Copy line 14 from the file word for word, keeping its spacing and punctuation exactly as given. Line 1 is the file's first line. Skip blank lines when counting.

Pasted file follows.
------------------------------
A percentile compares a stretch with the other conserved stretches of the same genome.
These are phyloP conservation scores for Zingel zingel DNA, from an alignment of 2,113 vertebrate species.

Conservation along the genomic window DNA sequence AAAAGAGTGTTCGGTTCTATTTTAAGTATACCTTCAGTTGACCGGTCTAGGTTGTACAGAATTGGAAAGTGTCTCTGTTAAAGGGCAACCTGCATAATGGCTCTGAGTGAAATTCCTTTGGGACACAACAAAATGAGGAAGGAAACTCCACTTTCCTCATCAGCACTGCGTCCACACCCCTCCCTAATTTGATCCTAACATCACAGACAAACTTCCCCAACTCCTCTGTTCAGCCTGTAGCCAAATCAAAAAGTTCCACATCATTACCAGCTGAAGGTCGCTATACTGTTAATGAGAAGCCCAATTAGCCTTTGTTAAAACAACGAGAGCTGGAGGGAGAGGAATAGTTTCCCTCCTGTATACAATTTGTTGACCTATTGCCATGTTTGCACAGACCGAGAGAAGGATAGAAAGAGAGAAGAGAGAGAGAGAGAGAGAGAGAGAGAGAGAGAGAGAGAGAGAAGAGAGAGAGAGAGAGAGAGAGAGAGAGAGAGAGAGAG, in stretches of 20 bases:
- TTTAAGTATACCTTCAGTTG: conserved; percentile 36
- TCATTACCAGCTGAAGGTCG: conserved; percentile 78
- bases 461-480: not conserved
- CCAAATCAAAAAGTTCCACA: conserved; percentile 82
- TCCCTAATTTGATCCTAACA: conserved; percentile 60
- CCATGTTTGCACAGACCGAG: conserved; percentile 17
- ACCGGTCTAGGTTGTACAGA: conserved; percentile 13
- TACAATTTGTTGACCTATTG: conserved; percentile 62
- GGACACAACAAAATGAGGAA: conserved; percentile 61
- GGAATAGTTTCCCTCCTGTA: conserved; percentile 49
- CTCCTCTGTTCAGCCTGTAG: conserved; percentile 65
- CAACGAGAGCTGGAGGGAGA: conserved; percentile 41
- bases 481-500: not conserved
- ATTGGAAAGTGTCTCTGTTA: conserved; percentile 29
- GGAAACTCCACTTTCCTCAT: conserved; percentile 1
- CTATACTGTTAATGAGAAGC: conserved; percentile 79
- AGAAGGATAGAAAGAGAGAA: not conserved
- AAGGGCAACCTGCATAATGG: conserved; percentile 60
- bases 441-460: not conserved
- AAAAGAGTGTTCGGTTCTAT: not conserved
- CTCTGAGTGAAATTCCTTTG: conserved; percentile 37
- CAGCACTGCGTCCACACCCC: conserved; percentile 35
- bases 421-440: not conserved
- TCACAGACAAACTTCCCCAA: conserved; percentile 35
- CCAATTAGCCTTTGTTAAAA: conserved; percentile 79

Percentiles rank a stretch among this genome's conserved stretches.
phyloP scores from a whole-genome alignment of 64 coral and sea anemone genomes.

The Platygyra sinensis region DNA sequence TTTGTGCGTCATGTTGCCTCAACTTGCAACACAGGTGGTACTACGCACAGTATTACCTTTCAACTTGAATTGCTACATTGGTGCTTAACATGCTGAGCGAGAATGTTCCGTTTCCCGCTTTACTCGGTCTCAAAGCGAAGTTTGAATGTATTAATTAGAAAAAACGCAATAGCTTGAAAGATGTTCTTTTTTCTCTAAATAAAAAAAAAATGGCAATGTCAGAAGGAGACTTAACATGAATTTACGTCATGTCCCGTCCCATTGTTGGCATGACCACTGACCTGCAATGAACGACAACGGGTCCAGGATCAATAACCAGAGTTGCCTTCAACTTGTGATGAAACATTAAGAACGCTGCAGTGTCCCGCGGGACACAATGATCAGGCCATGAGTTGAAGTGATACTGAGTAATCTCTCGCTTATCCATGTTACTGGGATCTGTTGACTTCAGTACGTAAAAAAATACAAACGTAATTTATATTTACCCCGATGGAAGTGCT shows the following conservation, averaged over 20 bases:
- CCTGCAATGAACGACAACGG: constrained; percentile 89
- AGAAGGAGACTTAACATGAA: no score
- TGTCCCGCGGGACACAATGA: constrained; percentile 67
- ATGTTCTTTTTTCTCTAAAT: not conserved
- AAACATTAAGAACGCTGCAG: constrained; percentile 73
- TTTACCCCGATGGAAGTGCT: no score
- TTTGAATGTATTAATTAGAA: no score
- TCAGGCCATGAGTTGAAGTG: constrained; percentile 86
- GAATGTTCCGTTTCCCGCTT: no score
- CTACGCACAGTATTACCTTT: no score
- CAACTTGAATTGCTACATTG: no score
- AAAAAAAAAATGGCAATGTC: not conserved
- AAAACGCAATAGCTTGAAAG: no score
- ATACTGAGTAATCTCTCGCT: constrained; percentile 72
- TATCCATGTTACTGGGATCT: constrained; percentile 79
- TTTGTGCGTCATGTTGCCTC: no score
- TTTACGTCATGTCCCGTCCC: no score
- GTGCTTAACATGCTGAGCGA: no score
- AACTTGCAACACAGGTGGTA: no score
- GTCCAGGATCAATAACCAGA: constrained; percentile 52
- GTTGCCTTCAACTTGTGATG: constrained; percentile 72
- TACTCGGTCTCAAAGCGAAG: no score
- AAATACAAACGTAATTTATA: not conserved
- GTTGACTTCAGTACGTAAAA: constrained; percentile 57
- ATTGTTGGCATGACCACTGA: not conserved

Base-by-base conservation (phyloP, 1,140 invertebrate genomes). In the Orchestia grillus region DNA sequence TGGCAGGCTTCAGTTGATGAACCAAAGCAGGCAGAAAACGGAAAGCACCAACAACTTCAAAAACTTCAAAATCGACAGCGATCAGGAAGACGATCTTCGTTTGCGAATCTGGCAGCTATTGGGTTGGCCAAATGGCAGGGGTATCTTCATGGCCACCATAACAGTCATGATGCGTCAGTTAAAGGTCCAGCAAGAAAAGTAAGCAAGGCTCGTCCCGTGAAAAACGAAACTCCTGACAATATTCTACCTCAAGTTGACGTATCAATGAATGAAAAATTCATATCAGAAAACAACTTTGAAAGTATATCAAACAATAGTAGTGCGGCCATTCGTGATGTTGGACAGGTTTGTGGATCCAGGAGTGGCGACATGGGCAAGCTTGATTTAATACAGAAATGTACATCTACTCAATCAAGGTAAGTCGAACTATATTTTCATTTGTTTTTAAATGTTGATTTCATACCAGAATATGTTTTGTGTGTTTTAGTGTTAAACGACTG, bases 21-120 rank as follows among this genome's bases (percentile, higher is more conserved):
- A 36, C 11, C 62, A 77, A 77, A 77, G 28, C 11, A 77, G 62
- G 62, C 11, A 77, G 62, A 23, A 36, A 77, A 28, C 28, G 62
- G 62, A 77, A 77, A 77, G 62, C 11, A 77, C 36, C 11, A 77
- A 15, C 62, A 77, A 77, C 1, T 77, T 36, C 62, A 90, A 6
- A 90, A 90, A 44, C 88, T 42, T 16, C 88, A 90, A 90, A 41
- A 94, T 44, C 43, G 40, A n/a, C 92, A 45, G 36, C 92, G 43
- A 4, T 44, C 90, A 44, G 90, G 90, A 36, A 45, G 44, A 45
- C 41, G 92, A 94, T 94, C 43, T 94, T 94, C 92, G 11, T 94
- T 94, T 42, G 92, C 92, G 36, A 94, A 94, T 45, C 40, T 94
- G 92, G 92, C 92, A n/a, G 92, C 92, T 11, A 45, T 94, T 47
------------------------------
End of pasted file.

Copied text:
- CTCCTCTGTTCAGCCTGTAG: conserved; percentile 65